Aviva G. Asnis-Alibozek, DMSc, PA-C, DFAAPA
Arthritis is a disease that affects millions around the world. Osteoarthritis (OA) is a degenerative inflammatory condition of the joints' articular surface. Osteoarthritis is one of the most prevalent chronic disability-causing conditions. The disease usually progresses slowly but can ultimately lead to pain and disability. Osteoarthritis affects the knees, hips, and hands most often. It is estimated that over one-third of the population has arthritis on imaging and that approximately 20% of adults over forty-five have arthritis in the knees. In developed countries, disease-modifying medications and surgeries are available to assist patients with symptoms of arthritis at a high cost to the healthcare system. Generally, arthritis is classified into inflammatory (autoimmune, septic, gout) and osteoarthritis OA. The most common arthritis is osteoarthritis affecting greater than 40% of the population. Among inflammatory arthritis, Rheumatoid Arthritis (RA) is among the most common and severe. While chronic arthritis is incurable, several methods are used to control, alleviate, and manage symptoms. The first step in the management is identifying risk factors. The most common risk factors include age, gender, genetic predisposition, non-modifiable, prior joint injury, obesity, mechanical factors, and diet, which are modifiable. Of these factors, diet seems to have the most significant impact on arthritis. Therefore, this paper aims to examine the role of diet control in alleviating the symptoms of the disease.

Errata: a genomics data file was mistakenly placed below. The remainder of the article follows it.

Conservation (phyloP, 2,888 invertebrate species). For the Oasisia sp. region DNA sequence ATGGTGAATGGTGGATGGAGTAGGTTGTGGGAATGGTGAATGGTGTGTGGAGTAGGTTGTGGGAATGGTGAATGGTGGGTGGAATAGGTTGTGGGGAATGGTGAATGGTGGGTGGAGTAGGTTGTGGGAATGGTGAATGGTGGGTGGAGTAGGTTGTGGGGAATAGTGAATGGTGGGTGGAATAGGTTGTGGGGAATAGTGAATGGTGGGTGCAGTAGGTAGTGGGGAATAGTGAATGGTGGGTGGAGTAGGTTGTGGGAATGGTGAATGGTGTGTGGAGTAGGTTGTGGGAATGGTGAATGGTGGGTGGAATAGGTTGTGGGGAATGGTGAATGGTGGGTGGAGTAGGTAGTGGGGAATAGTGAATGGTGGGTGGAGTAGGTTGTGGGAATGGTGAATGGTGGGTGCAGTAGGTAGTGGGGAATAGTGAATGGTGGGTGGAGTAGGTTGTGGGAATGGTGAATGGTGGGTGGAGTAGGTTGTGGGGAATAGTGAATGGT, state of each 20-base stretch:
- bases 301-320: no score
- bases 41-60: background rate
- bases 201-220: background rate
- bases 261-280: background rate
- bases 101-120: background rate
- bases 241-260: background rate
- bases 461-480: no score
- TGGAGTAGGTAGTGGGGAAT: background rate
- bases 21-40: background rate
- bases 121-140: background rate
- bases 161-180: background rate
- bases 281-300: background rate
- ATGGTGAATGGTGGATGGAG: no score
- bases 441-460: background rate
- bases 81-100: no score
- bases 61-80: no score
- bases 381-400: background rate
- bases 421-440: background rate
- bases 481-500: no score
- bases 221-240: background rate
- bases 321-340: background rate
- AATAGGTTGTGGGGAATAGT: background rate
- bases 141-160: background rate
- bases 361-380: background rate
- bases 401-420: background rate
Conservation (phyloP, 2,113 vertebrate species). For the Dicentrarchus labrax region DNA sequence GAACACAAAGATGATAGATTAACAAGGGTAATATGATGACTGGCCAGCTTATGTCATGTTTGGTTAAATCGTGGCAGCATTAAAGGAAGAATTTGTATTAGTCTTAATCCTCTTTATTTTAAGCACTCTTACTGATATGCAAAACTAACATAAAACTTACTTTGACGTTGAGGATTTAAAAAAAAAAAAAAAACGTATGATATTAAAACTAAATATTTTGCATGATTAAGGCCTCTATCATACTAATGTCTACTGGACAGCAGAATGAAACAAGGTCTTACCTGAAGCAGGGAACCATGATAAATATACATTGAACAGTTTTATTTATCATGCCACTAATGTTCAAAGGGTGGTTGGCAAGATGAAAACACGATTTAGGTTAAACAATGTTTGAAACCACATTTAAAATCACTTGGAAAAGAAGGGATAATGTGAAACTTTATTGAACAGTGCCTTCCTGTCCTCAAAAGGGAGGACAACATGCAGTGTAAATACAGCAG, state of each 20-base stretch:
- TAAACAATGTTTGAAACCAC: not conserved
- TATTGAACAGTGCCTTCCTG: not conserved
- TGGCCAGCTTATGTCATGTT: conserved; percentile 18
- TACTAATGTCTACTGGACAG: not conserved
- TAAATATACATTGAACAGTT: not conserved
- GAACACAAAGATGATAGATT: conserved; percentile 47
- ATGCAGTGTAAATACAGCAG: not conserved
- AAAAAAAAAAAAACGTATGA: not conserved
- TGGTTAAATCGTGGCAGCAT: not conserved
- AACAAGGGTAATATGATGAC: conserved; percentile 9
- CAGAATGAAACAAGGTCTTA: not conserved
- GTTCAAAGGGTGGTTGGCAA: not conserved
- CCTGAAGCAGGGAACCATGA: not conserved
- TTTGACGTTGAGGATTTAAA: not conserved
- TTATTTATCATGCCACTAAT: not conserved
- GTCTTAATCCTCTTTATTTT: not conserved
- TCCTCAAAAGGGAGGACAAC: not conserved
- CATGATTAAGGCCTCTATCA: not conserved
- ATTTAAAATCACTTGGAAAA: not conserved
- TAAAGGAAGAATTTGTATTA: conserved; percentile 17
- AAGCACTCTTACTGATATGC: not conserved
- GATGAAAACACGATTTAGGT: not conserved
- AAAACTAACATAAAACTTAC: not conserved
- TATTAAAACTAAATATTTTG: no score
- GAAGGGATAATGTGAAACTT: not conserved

Jones S. Control and Alleviation of Symptoms of Arthritis Using Specific Diets. Lynchburg Journal of Medical Science. 2022; 4(4).
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